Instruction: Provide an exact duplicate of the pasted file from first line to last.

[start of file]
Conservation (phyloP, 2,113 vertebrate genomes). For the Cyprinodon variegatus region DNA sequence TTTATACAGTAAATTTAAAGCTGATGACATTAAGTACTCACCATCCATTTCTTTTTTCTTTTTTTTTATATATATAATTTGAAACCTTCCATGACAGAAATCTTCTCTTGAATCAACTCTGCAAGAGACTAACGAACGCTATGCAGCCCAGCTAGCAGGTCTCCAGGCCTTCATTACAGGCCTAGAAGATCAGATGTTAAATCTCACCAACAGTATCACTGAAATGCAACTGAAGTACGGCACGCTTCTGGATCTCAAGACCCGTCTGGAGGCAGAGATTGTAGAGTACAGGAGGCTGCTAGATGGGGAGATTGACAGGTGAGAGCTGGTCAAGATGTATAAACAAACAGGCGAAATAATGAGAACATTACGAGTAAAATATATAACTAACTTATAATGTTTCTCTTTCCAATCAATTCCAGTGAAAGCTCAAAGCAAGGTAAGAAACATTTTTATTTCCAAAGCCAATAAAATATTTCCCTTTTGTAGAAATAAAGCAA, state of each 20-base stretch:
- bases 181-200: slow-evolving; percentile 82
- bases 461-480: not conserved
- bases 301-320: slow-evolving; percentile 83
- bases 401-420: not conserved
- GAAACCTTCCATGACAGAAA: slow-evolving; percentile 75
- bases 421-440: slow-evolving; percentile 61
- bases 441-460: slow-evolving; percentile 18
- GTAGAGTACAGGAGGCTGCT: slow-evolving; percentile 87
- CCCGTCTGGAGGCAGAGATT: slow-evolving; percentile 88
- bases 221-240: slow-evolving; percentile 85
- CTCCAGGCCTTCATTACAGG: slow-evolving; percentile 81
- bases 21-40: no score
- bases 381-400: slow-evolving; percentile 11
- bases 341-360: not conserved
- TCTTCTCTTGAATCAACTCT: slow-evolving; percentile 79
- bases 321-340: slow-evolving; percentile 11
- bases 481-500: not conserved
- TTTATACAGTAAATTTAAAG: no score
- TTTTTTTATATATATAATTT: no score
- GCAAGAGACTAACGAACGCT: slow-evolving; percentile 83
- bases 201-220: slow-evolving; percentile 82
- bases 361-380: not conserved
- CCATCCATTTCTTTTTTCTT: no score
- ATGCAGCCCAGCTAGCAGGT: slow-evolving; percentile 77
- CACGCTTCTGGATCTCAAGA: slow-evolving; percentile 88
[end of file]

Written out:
Conservation (phyloP, 2,113 vertebrate genomes). For the Cyprinodon variegatus region DNA sequence TTTATACAGTAAATTTAAAGCTGATGACATTAAGTACTCACCATCCATTTCTTTTTTCTTTTTTTTTATATATATAATTTGAAACCTTCCATGACAGAAATCTTCTCTTGAATCAACTCTGCAAGAGACTAACGAACGCTATGCAGCCCAGCTAGCAGGTCTCCAGGCCTTCATTACAGGCCTAGAAGATCAGATGTTAAATCTCACCAACAGTATCACTGAAATGCAACTGAAGTACGGCACGCTTCTGGATCTCAAGACCCGTCTGGAGGCAGAGATTGTAGAGTACAGGAGGCTGCTAGATGGGGAGATTGACAGGTGAGAGCTGGTCAAGATGTATAAACAAACAGGCGAAATAATGAGAACATTACGAGTAAAATATATAACTAACTTATAATGTTTCTCTTTCCAATCAATTCCAGTGAAAGCTCAAAGCAAGGTAAGAAACATTTTTATTTCCAAAGCCAATAAAATATTTCCCTTTTGTAGAAATAAAGCAA, state of each 20-base stretch:
- bases 181-200: slow-evolving; percentile 82
- bases 461-480: not conserved
- bases 301-320: slow-evolving; percentile 83
- bases 401-420: not conserved
- GAAACCTTCCATGACAGAAA: slow-evolving; percentile 75
- bases 421-440: slow-evolving; percentile 61
- bases 441-460: slow-evolving; percentile 18
- GTAGAGTACAGGAGGCTGCT: slow-evolving; percentile 87
- CCCGTCTGGAGGCAGAGATT: slow-evolving; percentile 88
- bases 221-240: slow-evolving; percentile 85
- CTCCAGGCCTTCATTACAGG: slow-evolving; percentile 81
- bases 21-40: no score
- bases 381-400: slow-evolving; percentile 11
- bases 341-360: not conserved
- TCTTCTCTTGAATCAACTCT: slow-evolving; percentile 79
- bases 321-340: slow-evolving; percentile 11
- bases 481-500: not conserved
- TTTATACAGTAAATTTAAAG: no score
- TTTTTTTATATATATAATTT: no score
- GCAAGAGACTAACGAACGCT: slow-evolving; percentile 83
- bases 201-220: slow-evolving; percentile 82
- bases 361-380: not conserved
- CCATCCATTTCTTTTTTCTT: no score
- ATGCAGCCCAGCTAGCAGGT: slow-evolving; percentile 77
- CACGCTTCTGGATCTCAAGA: slow-evolving; percentile 88